Manchuria

ManchurianThree Eastern ProvincesNortheastGuandongManchuNortheast ChinaChina's northeastChinese ManchuriaChinese TartaryManchurian tribes
This article is about the region of northeastern Asia.wikipedia
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Koreans

KoreanSouth KoreanKorean people
Northeastern China is now predominantly Han Chinese and is considered the homeland of several groups besides the Manchus, including the Koreans, the Xianbei, the Shiwei, and the Khitans.
Koreans (한민족, 한국인, 한국사람; Hanja: 韓民族, 韓國人, 韓國사람; RR: Hanminjok, Hanguk-in, Hanguksaram in South Korean; alternatively 조선민족, 조선인, 조선사람; Hanja: 朝鮮民族, 朝鮮人, 朝鮮사람; RR: Joseonminjok, Joseonin, Joseonsaram in North Korean, ; see names of Korea) are an East Asian ethnic group native to Korea and southwestern Manchuria.

Later Jin (1616–1636)

Later JinLater Jin dynastyManchu
The Later Jin (1616–1636) was a khanate in Manchuria ruled by the Jurchen Aisin Gioro leaders Nurhaci and Hong Taiji.

Shiwei people

Shiwei
Northeastern China is now predominantly Han Chinese and is considered the homeland of several groups besides the Manchus, including the Koreans, the Xianbei, the Shiwei, and the Khitans.
Shiwei were a Mongolic people that inhabited far-eastern Mongolia, northern Inner Mongolia, northern Manchuria and the area near the Okhotsk Sea beach.

Manchuria under Qing rule

Manchurianortheastern provincesOuter Manchuria
Over the next several decades, the Jurchen took control of most of Manchuria.
Manchuria under Qing rule was the rule of the Qing dynasty over Manchuria, including today's Northeast China and Outer Manchuria.

Mongols

MongolMongolianMongolians
The area is also home to many Mongols and, in Russia, Russians.
Based on Chinese historical texts the ancestry of the Mongolic peoples can be traced back to the Donghu, a nomadic confederation occupying eastern Mongolia and Manchuria.

Liaoning

Liaoning ProvinceFengtianFengtian Province
Manchuria is now most often associated with the three Chinese provinces of Heilongjiang, Jilin, and Liaoning.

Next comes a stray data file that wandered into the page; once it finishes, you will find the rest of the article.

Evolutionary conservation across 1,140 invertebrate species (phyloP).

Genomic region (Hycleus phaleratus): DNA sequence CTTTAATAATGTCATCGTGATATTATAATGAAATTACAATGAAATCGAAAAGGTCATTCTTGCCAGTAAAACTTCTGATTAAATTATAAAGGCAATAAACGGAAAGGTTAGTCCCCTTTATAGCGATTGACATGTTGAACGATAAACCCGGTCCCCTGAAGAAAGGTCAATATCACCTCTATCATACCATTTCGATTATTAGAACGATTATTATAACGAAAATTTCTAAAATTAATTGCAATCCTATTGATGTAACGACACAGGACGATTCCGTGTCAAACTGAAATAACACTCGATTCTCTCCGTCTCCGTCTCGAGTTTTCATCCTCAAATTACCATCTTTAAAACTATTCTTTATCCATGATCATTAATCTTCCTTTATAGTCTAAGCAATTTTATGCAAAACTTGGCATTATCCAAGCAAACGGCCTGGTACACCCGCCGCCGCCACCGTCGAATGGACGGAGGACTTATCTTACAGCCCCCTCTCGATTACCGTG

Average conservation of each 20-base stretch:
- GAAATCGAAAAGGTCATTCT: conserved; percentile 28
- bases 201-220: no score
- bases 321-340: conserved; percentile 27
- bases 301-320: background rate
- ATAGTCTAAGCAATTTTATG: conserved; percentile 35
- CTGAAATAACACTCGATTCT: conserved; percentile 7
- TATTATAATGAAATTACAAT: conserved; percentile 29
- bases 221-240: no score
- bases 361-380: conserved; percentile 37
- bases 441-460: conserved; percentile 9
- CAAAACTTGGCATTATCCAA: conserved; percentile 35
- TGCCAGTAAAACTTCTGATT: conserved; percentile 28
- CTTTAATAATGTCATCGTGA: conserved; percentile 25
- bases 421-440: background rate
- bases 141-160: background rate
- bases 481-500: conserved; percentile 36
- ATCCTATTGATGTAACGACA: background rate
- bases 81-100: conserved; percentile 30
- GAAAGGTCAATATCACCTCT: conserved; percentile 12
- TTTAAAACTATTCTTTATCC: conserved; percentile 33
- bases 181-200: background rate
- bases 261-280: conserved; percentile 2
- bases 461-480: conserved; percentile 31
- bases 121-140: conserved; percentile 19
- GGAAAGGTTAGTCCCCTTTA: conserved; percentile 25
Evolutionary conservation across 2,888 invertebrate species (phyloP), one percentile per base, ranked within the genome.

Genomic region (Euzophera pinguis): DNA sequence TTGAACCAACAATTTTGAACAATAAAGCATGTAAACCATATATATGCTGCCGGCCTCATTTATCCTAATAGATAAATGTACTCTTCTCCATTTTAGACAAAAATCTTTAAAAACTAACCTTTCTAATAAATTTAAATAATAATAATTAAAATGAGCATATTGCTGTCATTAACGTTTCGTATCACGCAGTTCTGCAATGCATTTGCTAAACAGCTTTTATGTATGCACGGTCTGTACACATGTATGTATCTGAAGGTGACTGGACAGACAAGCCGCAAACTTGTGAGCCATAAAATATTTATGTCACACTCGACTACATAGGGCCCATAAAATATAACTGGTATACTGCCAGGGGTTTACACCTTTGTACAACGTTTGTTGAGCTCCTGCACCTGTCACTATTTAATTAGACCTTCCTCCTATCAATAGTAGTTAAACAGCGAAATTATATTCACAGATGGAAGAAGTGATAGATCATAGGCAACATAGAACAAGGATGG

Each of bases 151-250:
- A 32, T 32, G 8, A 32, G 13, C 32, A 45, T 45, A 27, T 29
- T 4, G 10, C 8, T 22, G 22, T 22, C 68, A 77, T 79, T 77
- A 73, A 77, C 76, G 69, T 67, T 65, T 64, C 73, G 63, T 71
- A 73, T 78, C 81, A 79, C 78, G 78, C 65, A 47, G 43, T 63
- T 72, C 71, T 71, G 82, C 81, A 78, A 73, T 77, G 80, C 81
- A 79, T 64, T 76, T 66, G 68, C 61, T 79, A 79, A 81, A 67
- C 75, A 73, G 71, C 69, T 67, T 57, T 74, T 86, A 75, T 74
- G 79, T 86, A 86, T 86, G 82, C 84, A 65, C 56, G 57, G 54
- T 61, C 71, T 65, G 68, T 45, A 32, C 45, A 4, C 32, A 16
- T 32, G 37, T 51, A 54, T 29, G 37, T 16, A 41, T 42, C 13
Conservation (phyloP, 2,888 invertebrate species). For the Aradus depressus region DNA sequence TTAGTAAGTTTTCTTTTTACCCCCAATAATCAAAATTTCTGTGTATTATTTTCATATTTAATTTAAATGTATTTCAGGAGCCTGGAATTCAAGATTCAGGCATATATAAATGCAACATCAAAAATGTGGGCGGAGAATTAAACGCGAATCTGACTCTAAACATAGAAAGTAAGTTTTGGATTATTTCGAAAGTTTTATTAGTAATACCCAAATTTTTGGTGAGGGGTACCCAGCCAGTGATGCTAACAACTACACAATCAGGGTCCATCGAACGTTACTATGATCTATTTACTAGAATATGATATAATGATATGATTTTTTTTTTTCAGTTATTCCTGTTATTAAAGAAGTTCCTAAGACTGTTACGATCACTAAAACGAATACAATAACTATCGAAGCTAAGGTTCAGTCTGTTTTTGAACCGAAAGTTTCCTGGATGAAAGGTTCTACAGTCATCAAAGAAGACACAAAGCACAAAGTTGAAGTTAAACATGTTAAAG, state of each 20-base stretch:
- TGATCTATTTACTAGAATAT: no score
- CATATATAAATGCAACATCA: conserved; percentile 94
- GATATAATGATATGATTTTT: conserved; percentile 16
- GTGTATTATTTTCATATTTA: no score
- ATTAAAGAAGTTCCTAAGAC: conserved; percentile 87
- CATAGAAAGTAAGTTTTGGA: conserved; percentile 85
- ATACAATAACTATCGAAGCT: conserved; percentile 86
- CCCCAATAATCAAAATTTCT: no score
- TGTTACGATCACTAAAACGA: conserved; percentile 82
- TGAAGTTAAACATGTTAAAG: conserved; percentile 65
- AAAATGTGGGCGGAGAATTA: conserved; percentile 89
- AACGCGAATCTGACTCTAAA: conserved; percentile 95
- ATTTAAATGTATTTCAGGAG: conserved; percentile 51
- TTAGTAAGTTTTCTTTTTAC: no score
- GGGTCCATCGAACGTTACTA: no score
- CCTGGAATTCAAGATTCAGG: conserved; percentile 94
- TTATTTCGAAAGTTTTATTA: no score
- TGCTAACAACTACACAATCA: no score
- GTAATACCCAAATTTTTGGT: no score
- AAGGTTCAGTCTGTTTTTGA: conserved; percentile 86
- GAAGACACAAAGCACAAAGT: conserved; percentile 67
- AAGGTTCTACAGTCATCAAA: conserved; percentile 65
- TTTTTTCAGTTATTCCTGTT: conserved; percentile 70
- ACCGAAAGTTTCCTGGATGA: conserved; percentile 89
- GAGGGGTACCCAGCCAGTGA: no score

Liaoning is the southernmost province of Northeast China, historically also known as Manchuria.

Manchukuo

ManchuriaEmperor of ManchukuoPrime Minister of Manchukuo
In China, the term Manchuria is rarely used today, and the term is often negatively associated with the Japanese imperial legacy and the puppet state of Manchukuo.
In Japanese, the name refers to the state of Manchuria, the region of the Manchus.

Jilin

Jilin ProvinceKirinKirin Province
Manchuria is now most often associated with the three Chinese provinces of Heilongjiang, Jilin, and Liaoning.
The Manchu people once inhabited the area of Jilin, thus making Jilin part of the historical region of Manchuria.

Northeast China

NortheastNortheastern Chinanortheastern
The area is often known in European languages as Manchuria, as it was the homeland of the Manchu people who ruled China as its Qing dynasty from the 17th to early 20th century.

Primorsky Krai

PrimoryeMaritime ProvincePrimorsky
The region of the Qing Empire referenced as Manchuria originally further included Ussuri and Primoskiy Krais and the southern part of Harbin Oblast.
Historically part of Manchuria, Primorsky Krai was ceded to the Russian Empire by Qing China in 1860 as part of a region known as Outer Manchuria, forming most of the territory of Primorskaya Oblast.

Khitan people

KhitanKhitansKhitan Empire
Northeastern China is now predominantly Han Chinese and is considered the homeland of several groups besides the Manchus, including the Koreans, the Xianbei, the Shiwei, and the Khitans.
The man came from the T'u River (Lao Ha river in modern-day Jilin, Manchuria) and the woman from the Huang River (modern day Xar Moron river in Inner Mongolia).

Heilongjiang

Heilongjiang ProvinceHeilungkiangHeilongjang
Manchuria is now most often associated with the three Chinese provinces of Heilongjiang, Jilin, and Liaoning.
These areas deep in Manchuria were closed off to Han Chinese migration.

Manchu people

ManchuManchusManchurian
The name Manju was invented and given to the Jurchen people by Hong Taiji in 1635 as a new name for their ethnic group; however, the name "Manchuria" was never used by the Manchus or the Qing dynasty itself to refer to their homeland.
The Manchu are an ethnic minority in China and the people from whom Manchuria derives its name.

Treaty of Aigun

Aigun TreatyAigun
These districts were acknowledged as Qing territory by the 1689 Treaty of Nerchinsk but ceded to the Russian Empire as the Amur Acquisition in the unequal 1858 Treaty of Aigun and 1860 Convention of Beijing.
The Treaty of Aigun (Russian: Айгунский договор; ) was an 1858 unequal treaty between the Russian Empire, and the empire of the Qing Dynasty, the Manchu rulers of China, that established much of the modern border between the Russian Far East and Manchuria (the original homeland of the Manchu people and the Qing Dynasty), which is now known as Northeast China.